An important feast to honor the gods was planned and agreed to be held soon in the village. It was compulsory whereby every family must bring three dried salted fish, two bwaibwai (taro) and two coconut shells full of kamwaimwai (syrup) to the mwaneaba. At the day of the feast, all the families in the village brought the required items except Kaboia and his wife who had nothing to bring.
The village people weren’t complaining but only reminded the couple to prepare the items before the next feast. The next and similar feast came and still the family of Kaboia didn’t bring anything at all. This time, people began complaining about the lazy couple. The old men of the village called Kaiboia to a disciplinary meeting and informed him that he must bring his contribution of fish, bwabwai and kamwaimwai to the next feast. He was given no other choices. At the third feast, Kaiboia brought nothing. Now, everyone in the village was really angry because the couple had never brought any foods to the gods. They decided to punish them.
Kaiboia was afraid of the punishment so he began working hard. He started cutting toddy and working in his bwabwai pits. One day, he prepared his fishing gear then set off on his small outrigger canoe. He paddled northwards where he met other fishermen on the way. They mockingly laughed at him knowing that it was his first time to fish. They were also certain that he knew none of the fishing grounds at all. Kaiboia did not care at all; he just paddled further away from them. As he reached the spot - in line with Abaiang island - he paddled a little further so the island was just behind. He floated and began fishing.
Not long, his fishing line was tugged so he quickly held back tightly. The pull increased hence Kaiboia kept holding back. “A very big fish!” he thought for the pull was incredible. He kept pulling his line hoping to see a huge fish. Alas, what he had caught appeared on the water surface. He couldn’t believe what he saw. It wasn’t a big fish but an island! He called the island Butaritari (smell of the sea).

Categories: Legends & Myths http://www.storiesfromkiribati.com/apps ... butaritari
Gilbert and Ellice islands 1971 10c sg 244, scott?
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M Class submarine

The full index of our ship stamp archive

M Class submarine

Postby john sefton » Fri May 19, 2017 10:18 am

M class submarine.jpg
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HMS_M1_from_air_port_bow.jpg
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M CLASS.
They were ordered in place of the last four of the first group of steam-propelled K-class fleet submarines, K17-K21, the original orders being cancelled.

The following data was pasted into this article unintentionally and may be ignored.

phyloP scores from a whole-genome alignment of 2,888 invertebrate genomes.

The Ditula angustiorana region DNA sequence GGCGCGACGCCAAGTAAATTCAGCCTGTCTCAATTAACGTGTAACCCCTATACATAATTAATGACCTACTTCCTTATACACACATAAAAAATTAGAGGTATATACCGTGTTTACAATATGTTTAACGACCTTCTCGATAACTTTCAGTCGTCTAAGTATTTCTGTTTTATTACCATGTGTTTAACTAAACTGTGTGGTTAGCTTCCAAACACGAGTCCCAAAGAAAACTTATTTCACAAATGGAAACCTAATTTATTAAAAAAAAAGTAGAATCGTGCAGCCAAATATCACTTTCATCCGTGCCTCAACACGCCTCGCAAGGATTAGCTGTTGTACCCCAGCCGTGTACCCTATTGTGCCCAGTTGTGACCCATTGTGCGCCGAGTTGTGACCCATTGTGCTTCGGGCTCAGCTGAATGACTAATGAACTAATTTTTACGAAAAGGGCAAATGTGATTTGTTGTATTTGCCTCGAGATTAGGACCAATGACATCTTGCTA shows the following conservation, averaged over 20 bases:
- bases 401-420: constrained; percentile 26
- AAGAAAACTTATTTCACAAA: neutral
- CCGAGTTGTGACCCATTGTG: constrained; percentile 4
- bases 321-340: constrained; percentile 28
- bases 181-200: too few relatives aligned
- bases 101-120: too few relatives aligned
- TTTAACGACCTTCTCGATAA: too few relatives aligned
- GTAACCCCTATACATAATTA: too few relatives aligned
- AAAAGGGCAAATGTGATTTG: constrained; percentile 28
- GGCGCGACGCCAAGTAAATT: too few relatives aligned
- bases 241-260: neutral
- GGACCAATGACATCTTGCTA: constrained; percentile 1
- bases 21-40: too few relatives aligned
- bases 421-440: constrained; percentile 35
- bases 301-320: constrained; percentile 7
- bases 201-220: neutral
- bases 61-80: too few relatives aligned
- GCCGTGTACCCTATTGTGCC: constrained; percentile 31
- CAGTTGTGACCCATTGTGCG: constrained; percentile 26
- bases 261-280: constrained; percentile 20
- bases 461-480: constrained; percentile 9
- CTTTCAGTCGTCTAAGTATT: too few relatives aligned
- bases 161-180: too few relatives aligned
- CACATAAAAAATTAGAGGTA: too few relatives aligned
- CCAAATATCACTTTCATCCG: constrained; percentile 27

They were initially intended as coastal bombardment vessels, submarine monitors, but their role had been changed before detailed design begun. The intention was that merchant ships could be engaged at periscope depth or on the surface using the gun, rather than torpedoes. At that time torpedoes were considered ineffective against moving warships at more than 1,000 yards (900 m). A 12-inch gun fired at relatively short range would have a flat trajectory simplifying aiming, and few ships would be expected to survive a single hit.

The guns were 12-inch (305 mm) 40 calibre Mark IX guns from spares for the Formidable-class battleships. The mounting allowed them to elevate by 20 degrees, depress 5 degrees and train 15 degrees in either direction from the centre line. The weapon was normally fired from periscope depth using a simple bead sight on the end of the gun aligned with the target through the periscope at a range of around 1200 metres. The exposure time of the gun above the surface was around 75 seconds. The submarine had to surface to reload the gun, which would take about 3 minutes. In practice the concept was not very successful and only three of the four M-class boats ordered were completed, all between 1917 and 1918. M-class submarines are sometimes called submarine monitors.
M1 and M2 also had four 18-inch (450-mm) torpedo tubes whilst M3 and M4 had 21-inch (533 mm) diameter tubes and were 3 metres longer to accommodate them.

M1 was the only one to enter service before the end of World War I but did not see action. She was captained during her sea trials by experienced submariner Commander Max Horton after his return from the Baltic, and was later lost with all hands while on exercise in the English Channel near Start Point in Devon after a collision with a Swedish collier, SS Vidar, on 12 November 1925. The wreck of M1 was discovered by a diving team led by Innes McCartney in 1999 at a depth of 73 metres. Later that year the wreck was visited again by Richard Larn and a BBC TV documentary crew, and the resulting film was aired in March 2000.
HMS M2
M2 was converted to a seaplane carrier in 1925, a hangar replacing the gun turret. She was lost off Chesil Beach on 26 January 1932. It is thought that the hangar door was opened prematurely. M2 lies in much shallower water, 32 metres deep with the top of the conning tower only 20 metres below the surface at low tide. She is a popular attraction for local scuba divers with as many as six boats anchored above her on busy days.
M3 was converted to a minelayer in 1927 with stowage for 100 mines, primarily to test the mine-handling equipment of the Grampus class. The mines were carried on a conveyor belt which ran along her upper deck and covered over by an enlarged casing. The mines were laid through a door at the stern. She was scrapped in 1932 after the trials had been completed.
M4 was broken up before completion.
In 1924 all three completed members of the class were used to test hull camouflage to reduce the visibility of submarines from aircraft—M1 was painted grey-green, M2 dark grey and M3 was painted dark blue.

Wikipedia